Asbestos exposure from 20 years ago killed IT worker

“It’s a death sentence to anybody. All it takes is one breath at the wrong time in the wrong place.”

As a young man working in IT, Jason Williams had no idea his job might endanger his life.

But 20 years later, by then a father of two teenagers, he was diagnosed with mesothelioma, a form of cancer linked to asbestos exposure.

He died six months later. He was just 45 years-old.

Now his father, Roy Williams, is urging bosses in the private and public sectors to remove asbestos from buildings immediately.

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“It doesn’t make sense. Please change the law and make people look at the high risk areas and get rid of it. There are 1000s dying every year.”

“It’s aggressive, very aggressive. And there is no cure, and there’s no treatment. It’s a death sentence,” said Mr Williams.

“My primary aim is to get the asbestos out of those buildings, so that families like mine don’t go through anything like this.”

Jason’s Story

Roy Williams, from Ammanford in Carmarthenshire, had three sons – all of whom followed in his footsteps into the IT industry.

Jason, his middle boy, “did well in school, did everything that was expected of him academically,” according to his dad.

After graduating from university, Jason began his career in IT. One of his first jobs, as a graduate in his early 20s, was at the steelworks in Port Talbot – “he loved every minute of it.”

However, during this time, while running cables and fitting computers, it is believed he was exposed to asbestos.

He would not know about the danger he had been exposed to for many years.


Jason Williams


Jason went on to have a wife and two children and was eventually headhunted by a global IT firm.

“All the hard work he’d done, started to bear fruit,” said Roy Williams.

It was around this time, in his mid-40s, that he became ill, spending his 45th birthday in hospital.

In March 2019 Jason was diagnosed with mesothelioma.

“They took a biopsy…. a fortnight later, he and I went in to see the consultant, and the consultant told him to his face that he’d been exposed to asbestos – mesothelioma,” said Mr Williams.

“We couldn’t even pronounce it. We didn’t even know what it meant. And to be fair, the consultant didn’t know. Because he turned to my son and he said, ‘If you want to really know all about it, Google it.'”

He was given six to 12 months to live.


Roy with picture


“It was horrible, horrific. Six months of seeing a boy… he was a handsome, strong man. And then suddenly [he] disappeared to nothing and died six months later,” added Mr Williams.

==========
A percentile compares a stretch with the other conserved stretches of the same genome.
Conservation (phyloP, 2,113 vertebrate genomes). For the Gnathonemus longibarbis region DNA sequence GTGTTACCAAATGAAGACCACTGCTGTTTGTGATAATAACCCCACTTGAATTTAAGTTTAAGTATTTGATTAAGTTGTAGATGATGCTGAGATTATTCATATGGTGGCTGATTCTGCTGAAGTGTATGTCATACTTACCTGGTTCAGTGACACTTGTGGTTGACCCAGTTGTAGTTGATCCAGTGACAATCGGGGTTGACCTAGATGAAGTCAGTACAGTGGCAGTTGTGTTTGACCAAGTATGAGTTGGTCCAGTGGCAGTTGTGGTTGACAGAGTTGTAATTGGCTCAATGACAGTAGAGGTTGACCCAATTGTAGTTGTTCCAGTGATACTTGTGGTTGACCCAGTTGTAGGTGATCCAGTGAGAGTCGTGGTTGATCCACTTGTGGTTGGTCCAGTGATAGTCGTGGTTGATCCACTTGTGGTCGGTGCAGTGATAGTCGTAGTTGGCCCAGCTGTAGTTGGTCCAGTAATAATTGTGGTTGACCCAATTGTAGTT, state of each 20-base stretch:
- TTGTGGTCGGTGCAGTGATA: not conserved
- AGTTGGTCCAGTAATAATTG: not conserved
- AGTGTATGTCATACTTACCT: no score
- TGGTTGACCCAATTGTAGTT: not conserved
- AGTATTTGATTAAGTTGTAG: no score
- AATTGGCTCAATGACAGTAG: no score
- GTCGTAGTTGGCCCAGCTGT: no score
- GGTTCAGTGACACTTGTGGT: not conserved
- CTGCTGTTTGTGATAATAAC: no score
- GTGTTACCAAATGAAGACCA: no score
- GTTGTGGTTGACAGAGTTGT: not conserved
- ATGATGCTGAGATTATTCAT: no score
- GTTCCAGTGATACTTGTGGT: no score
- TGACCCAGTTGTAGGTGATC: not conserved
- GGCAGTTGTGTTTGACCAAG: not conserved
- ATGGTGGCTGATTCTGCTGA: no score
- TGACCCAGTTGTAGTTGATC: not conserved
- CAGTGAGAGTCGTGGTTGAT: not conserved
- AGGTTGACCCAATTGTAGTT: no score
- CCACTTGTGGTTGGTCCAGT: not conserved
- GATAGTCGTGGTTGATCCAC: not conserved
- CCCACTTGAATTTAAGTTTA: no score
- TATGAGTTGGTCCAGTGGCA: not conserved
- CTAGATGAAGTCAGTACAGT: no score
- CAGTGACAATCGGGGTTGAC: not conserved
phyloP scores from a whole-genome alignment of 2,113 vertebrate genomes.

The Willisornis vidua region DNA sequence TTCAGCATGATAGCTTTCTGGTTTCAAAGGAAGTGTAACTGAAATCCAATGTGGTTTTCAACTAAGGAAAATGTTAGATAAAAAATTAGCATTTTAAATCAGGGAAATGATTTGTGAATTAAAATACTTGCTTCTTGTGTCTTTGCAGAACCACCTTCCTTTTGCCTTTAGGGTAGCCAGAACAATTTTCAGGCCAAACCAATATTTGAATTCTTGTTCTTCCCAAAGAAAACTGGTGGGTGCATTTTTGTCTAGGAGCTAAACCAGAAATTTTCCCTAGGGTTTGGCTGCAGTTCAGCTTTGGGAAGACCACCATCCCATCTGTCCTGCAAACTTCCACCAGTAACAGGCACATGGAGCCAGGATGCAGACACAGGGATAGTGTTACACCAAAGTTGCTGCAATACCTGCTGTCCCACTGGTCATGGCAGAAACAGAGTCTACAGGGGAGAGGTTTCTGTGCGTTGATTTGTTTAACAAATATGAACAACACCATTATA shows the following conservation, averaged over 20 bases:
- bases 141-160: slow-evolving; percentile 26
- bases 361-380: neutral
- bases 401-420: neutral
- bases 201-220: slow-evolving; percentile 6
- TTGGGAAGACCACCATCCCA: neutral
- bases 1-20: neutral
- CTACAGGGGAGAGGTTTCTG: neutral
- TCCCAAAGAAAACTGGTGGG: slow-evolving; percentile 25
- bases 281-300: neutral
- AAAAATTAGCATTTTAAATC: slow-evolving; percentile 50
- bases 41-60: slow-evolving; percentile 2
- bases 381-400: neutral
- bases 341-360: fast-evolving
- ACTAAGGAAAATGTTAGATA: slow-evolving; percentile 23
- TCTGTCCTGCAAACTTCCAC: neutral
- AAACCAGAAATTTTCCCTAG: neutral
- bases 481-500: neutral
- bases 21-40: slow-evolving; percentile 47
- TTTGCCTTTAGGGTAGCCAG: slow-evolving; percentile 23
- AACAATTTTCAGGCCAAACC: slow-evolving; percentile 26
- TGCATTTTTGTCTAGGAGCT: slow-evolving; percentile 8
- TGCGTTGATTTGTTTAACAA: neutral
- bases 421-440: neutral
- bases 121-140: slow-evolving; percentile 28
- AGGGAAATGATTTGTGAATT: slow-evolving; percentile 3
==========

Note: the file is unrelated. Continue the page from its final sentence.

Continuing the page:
“We’re grateful as a family that he didn’t suffer too long, because some, they go on and on.

“It was six months from beginning to end when he was diagnosed to his death, from a fit handsome young lad to suddenly… we buried him. But that’s mesothelioma.”

What is Mesothelioma?

About 5,000 people die each year from an asbestos-related illness, about half of those die of mesothelioma.

In 2019, there were 2,369 mesothelioma deaths in the UK. The majority of those who died were male and over 75 years old.

Mesothelioma is a type of cancer caused by someone inhaling asbestos fibres.

It takes many years to develop, but when symptoms do show, patients often die within a year of diagnosis.

About 85% of cases of Mesothelioma in men are attributable to asbestos exposure in the workplace according to the Health & Safety Executive.

What are the rules around Asbestos?

Using asbestos as a building material has been banned since 1999.

However, many residential and commercial buildings still contain asbestos.

It is generally considered safe if it is not disturbed.

The responsibility of maintaining asbestos materials in non-domestic buildings lies with the owners.

With help from his union, Unite, Jason Williams’ family took legal action against the company he worked for at the time, Cap Gemini, and the current owners of the steelworks, TATA Steel.

Legal proceedings continued after his death and his family were awarded compensation.

Amanda Jones from Thompsons Solicitors represented the family and has worked on Asbestos cases for 20 years.

Cases used to involve workers from traditional occupations in heavy industries, but she says that pattern has started to change.


Amanda Jones


“We’ve now in more recent years seen a trend in non-traditional [cases], with nurses, teachers, care workers. People who are working in buildings where asbestos is in situ and clearly as in Jason’s case has been disturbed.”

“We are sadly continuing to see men and women exposed,” she added, “that must stop and we must do all we can to prevent that happening. We do not want to see more asbestos victims in the future”.

In a statement, TATA Steel said that they were unable to comment on any specific cases that had been dealt with.

They said they “take asbestos issues very seriously and comply with both the law and our own Health and Safety standard ensure we reduce any risk of exposure to those working on our sites.”

Cap Gemini have been asked to comment.

Roy Williams’ focus is now on ensuring that asbestos is removed safely from all buildings.

“It shouldn’t be [there] – not 22 years later after the bill was passed to stop them from using it. There should have been plans in place to quietly remove it or something. But there it was, and still is.

“It doesn’t make sense. Please change the law and make people look at the high risk areas and get rid of it. There are 1000s dying every year.”

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